June 18, 2011 | 9:06 AM Comments  {num} comments


Tourist, Tourist Couples, and Visiting Without Seeing Anything

Even though it may seem this post is a rant, it most certainly isn’t. These are some thoughts about travelling and tourism that have been bugging me for some time.

I don’t dislike travelling – in fact I love it and, in one way or another, I’ve been on the road all my life – but I tend to dislike tourism. What I mean by tourism? The kind of *cough* travelling done through an agency that plans everything from lodging to itineraries. That is, one’s visit is filtered through the eyes, opinions and narrow-mindedness of some travel agent who decides what you should see, where you should eat, whom you should meet. Of course, these things are also planned according to that particular city, region or country’s intentions: for example, you can’t visit – say North Korea, perhaps even China or Cuba – freely. These two coupled, you get to see what some other people – Big Brother, maybe? – want you to see. I remember that in 2007, I went to Turkey with a very good friend of mine and, as we have Balkan Flexi-Pass tickets and some days off, we decided to stroll around the country as well (We were headed towards Eskisehir, but before that, we spent a few days in Istanbul and most part of a day in Ankara). While we were still in Istanbul, we went around the town, meeting people, and talking with them, we told them about our plans to visit Ankara too and everybody told us not to go there, “better go to Izmir or some other place like that”, they said. Then we realized what they meant: there was a contrast – I’m not saying in the bad sense, but in the sense of a great difference – between the former Constantinople and the country’s capital. We still loved it, and it was an incredible experience – knowing the real soul of a country cannot be achieved by only visiting the touristic attractions and suggestions!

On the other hand, I very much dislike narrow-minded people and those with a superior attitude towards everybody else because they come from a place or another. I don’t want to hurt anyone, but these people are usually the ones that haven’t left their safe-zone bubble much or the ones that have complexes and are so insecure that they put on a high-horse mask to anybody who doesn’t know their true situation.

Travelling should be a fun experience. I’m not going to start a psychological or marriage counseling blog, but, if you are going to live with somebody, make that somebody with whom you have at least a common subject or passion! Tourist couples that sit in restaurants face to face looking at everything else – except their partners – does not only make them feel awkward and disgusted, but everybody else too! I’m not saying that, if you don’t have a wife or husband with whom you can talk at least about the weather or the latest tennis match, you shouldn’t go out and about, but at least try to make the trip pleasant for your partner, everybody else – that way, you’ll see your own time will be pleasant – and maybe even fun – too!

Getting to know a society or culture is exactly like getting to know a person: you can’t do that only by going through its public image. For example, England is not only Trafalgar Square or Buckingham Palace, France is not only the Eiffel Tower (and – if you’re more cultured, or intend to seem so – Louvre or Cannes), Romania is not only Dracula, Japan is not only geisha and samurai, China is not only The Great Wall, etc. You should at least read about the inner workings of that society: a bit about the language(s), food, history, etc. You should also see if there are special requirements (like if you go to Saudi Arabia or Iran, for example). You should always abide by the saying When in Rome, do as Romans do.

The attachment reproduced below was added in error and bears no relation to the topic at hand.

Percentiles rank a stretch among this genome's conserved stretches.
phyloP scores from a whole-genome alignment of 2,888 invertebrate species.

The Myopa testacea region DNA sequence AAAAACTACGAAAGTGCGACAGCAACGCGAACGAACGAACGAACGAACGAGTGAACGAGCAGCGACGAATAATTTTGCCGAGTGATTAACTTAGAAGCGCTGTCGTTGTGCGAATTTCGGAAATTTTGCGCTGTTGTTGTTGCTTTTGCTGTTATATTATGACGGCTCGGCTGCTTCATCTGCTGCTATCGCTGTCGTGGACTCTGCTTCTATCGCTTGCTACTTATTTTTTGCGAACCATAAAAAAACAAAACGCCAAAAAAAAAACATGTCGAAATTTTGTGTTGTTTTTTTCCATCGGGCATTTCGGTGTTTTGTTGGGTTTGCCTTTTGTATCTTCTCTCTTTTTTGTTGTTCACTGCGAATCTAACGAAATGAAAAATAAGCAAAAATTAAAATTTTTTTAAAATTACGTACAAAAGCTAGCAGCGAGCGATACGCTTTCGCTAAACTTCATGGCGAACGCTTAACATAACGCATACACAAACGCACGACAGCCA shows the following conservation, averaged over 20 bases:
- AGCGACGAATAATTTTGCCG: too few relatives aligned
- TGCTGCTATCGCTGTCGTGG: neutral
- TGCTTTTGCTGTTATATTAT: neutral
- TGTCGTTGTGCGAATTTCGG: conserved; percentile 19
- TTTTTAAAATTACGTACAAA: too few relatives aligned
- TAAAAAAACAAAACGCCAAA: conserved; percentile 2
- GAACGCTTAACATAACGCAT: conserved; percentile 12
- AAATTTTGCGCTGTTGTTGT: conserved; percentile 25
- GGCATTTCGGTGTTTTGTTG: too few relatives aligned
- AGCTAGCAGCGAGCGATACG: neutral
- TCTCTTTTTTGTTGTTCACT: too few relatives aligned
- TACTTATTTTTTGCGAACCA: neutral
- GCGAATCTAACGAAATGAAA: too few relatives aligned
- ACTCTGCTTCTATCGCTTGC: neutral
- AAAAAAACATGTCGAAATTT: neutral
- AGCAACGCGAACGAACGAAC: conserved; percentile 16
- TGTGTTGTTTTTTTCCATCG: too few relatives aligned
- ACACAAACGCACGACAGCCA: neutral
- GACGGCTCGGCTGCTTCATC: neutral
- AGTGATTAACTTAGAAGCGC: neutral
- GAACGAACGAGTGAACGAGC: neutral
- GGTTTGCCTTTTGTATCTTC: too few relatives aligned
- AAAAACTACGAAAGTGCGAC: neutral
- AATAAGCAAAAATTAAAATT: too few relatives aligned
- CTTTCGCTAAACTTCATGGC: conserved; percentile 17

Don’t hesitate to meet people and listen to their stories. Don’t be afraid to make friends. You can risk a bit and try new streets, shops or foods (of course, not too much, as some places can be really dangerous). Ask the locals. If you can live with a family, that’s even better! Don’t be afraid to enjoy your visit!

That being said, I’m just hoping that ideas like Slow Travel or Couch Surfing get more into the mainstream and will be tried by people who – until now – never went out of the “Travel Agency – Hotel – Tourist Attractions – Travel Agency” vicious circle.

And… until the next time … Life is more than one journey, love every one of them! As an end, please listen to this Jimmy Cliff song:


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June 16, 2011 | 10:06 AM Comments  {num} comments


Hare Krishna: Textures

Click here to view the embedded video.

This video is basically a collage of different pictures I’ve taken a few weeks ago during an Indian festival in Trafalgar Square, London UK. I was fascinated by the sea of colours and the blend between sari and traditional Indian textures with modern-Western materials and shapes. I have an obsession for taking pictures of feet – it’s not a fetish, it’s more like a way of cutting an image (with its story) to the slightest detail (the feet) which still holds a meaning and can tell much more than the whole picture. It also leaves room to imagination!

Enjoy … and Hare Krishna!

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June 16, 2011 | 5:06 AM Comments  {num} comments


Compromise and Commit